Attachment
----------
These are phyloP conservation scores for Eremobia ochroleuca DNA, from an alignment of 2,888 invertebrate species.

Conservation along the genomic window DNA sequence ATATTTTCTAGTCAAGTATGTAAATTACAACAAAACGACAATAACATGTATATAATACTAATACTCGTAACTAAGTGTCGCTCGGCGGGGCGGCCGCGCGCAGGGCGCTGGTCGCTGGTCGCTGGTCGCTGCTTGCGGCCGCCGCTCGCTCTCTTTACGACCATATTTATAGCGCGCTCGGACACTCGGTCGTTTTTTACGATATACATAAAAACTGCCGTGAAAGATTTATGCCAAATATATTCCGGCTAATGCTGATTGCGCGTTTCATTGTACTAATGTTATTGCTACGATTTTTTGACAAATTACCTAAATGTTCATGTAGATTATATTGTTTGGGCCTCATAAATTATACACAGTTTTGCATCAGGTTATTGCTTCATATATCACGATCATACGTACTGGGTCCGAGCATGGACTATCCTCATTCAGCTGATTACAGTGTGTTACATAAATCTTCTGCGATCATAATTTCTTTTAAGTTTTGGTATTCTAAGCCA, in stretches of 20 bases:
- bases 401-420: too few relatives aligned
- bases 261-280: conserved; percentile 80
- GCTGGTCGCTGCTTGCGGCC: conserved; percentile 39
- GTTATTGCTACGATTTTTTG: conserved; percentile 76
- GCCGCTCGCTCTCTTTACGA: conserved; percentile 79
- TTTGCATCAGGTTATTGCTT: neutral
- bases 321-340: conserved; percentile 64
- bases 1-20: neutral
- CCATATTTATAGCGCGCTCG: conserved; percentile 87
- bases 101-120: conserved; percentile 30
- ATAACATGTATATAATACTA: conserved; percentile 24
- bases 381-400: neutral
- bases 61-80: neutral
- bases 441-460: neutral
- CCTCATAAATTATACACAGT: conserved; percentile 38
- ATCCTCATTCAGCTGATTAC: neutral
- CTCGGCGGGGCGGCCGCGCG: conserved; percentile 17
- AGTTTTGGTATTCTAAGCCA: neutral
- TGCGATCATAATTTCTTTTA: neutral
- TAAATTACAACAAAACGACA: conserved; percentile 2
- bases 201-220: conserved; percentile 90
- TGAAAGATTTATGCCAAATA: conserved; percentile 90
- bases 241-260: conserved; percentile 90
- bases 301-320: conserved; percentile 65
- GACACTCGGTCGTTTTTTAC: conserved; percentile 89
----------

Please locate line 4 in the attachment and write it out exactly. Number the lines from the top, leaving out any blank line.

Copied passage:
- bases 261-280: conserved; percentile 80